ST. THOMAS — A Trinidadian native who had previously been deported is facing up to 20 years in jail for illegally re-entering the United States, according to U.S. Attorney Gretchen Shappert.
Shappert, in a statement released Tuesday, said that Allan Browne appeared before U.S. Magistrate Judge Ruth Miller in District Court and entered a guilty plea to the charge of “illegal re-entry of a removed alien.” He faces up to 20 years in federal prison, she said.
According to court documents, on April 8, 2021, Browne appeared at the U.S. Customs and Border Protection inspection checkpoint at King Airport on St. Thomas as he attempted to board an American Airlines flight to Miami.
“During the inspection, Browne presented a Pennsylvania driver’s license bearing the name ‘Antonio S. Brown’ and a date of birth, neither of which belonged to him,” according to the statement. “CBP officers asked Browne if he were a citizen of the United States or a legal permanent resident, to which he replied that he was a legal permanent resident. Browne claimed he possessed a legal permanent resident card, but that it was not with him.”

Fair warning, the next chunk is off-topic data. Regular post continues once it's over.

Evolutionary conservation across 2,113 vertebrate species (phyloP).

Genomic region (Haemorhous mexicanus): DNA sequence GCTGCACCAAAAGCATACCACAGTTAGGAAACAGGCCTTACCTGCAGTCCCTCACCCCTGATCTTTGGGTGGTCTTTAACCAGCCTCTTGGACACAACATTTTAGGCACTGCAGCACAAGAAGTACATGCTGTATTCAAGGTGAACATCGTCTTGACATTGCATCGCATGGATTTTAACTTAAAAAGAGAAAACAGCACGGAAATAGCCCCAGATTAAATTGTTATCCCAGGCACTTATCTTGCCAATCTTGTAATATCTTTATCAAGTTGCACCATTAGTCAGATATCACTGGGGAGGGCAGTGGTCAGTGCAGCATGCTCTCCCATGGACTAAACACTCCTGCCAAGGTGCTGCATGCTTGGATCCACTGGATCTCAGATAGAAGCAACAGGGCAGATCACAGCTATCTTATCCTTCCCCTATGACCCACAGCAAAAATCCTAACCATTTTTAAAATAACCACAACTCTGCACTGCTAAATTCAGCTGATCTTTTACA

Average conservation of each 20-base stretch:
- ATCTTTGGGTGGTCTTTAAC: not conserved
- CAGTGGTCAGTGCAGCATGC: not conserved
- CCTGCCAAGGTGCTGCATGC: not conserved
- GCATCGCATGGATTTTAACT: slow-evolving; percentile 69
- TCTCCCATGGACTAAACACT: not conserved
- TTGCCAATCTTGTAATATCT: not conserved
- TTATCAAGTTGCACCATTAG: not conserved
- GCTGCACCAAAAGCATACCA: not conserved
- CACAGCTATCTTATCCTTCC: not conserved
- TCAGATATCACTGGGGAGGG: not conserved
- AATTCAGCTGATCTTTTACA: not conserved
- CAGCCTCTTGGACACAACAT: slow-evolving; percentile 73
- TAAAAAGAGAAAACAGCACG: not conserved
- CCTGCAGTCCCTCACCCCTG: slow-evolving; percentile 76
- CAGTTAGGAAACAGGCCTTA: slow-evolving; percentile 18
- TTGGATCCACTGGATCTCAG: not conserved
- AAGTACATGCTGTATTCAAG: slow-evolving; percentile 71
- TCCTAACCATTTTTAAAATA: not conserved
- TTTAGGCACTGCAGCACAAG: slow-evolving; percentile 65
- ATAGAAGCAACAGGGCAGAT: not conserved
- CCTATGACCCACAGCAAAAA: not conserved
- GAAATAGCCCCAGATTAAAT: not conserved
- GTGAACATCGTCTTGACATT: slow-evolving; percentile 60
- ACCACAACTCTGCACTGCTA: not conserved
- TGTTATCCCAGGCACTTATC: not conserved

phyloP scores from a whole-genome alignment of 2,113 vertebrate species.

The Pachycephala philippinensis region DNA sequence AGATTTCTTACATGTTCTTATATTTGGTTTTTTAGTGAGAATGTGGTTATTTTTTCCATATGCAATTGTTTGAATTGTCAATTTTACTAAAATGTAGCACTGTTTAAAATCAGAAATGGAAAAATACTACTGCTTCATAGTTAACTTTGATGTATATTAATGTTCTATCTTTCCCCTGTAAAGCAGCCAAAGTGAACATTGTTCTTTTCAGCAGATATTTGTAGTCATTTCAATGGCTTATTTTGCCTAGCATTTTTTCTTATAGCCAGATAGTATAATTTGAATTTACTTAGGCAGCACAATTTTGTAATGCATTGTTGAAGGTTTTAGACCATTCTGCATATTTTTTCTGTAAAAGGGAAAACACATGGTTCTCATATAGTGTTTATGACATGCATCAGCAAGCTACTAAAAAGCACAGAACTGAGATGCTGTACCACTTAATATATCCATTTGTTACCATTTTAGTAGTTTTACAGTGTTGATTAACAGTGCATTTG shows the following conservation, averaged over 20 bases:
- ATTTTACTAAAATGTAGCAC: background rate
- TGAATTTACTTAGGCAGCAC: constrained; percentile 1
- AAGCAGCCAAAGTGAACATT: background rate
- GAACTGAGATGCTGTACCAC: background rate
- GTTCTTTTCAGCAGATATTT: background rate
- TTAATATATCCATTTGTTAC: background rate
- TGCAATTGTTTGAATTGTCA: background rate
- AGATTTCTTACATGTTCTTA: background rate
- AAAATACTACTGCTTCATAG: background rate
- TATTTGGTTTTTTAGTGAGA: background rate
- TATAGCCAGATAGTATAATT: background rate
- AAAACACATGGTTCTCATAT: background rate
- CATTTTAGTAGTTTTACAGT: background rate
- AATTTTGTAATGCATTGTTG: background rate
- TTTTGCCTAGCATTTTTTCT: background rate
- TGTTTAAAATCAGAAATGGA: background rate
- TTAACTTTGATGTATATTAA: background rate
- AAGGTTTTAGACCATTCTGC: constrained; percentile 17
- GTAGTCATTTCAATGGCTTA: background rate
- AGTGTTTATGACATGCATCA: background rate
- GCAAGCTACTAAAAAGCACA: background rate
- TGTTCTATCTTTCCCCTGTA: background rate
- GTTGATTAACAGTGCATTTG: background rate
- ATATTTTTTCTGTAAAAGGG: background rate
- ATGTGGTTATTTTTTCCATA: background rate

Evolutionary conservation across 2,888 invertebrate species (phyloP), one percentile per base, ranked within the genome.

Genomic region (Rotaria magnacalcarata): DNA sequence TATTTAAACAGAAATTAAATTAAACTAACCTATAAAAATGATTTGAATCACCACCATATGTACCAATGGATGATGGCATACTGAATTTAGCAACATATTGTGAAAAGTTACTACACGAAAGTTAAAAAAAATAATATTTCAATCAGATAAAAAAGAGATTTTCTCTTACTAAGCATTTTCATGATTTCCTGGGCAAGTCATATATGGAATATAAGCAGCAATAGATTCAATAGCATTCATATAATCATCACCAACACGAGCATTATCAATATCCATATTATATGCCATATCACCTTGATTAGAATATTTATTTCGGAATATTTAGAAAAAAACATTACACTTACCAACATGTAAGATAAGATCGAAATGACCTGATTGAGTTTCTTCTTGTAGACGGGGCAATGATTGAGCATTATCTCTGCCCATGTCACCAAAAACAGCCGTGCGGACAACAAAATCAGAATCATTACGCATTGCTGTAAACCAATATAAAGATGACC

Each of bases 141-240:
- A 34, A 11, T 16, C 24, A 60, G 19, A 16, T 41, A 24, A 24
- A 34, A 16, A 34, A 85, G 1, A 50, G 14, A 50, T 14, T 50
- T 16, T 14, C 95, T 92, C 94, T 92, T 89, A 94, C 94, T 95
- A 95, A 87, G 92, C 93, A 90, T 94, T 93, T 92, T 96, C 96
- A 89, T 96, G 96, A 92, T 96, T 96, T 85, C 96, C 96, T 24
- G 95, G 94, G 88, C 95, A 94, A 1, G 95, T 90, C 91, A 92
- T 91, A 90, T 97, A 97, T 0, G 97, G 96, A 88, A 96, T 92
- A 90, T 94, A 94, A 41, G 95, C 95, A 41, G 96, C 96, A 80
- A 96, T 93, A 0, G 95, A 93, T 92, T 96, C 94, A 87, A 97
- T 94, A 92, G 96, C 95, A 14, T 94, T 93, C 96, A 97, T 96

Shappert said that based on record checks conducted using Browne’s fingerprints, officers ascertained that Browne had no legal basis to remain in the United States and court records show that Browne was previously convicted in the Eastern District of New York for conspiracy to distribute and possess with intent to distribute one kilogram or more of heroin, and conspiracy to distribute and possess with intent to distribute five kilograms or more of cocaine. He was sentenced to 41 months imprisonment on June 28, 2013.
“Browne was removed from the United States following his custodial sentence,” and “officers also discovered that Browne was removed from the U.S. as recently as last year, after re-entering the United States illegally,” the release stated.
Officers verified Browne is not a United States citizen and found no information showing Browne was granted any documentation to enter or remain in the U.S.
The case was investigated by Customs and Border Protection and Homeland Security Investigations and prosecuted by Assistant U.S. Attorney Juan A. Albino, Shappert said.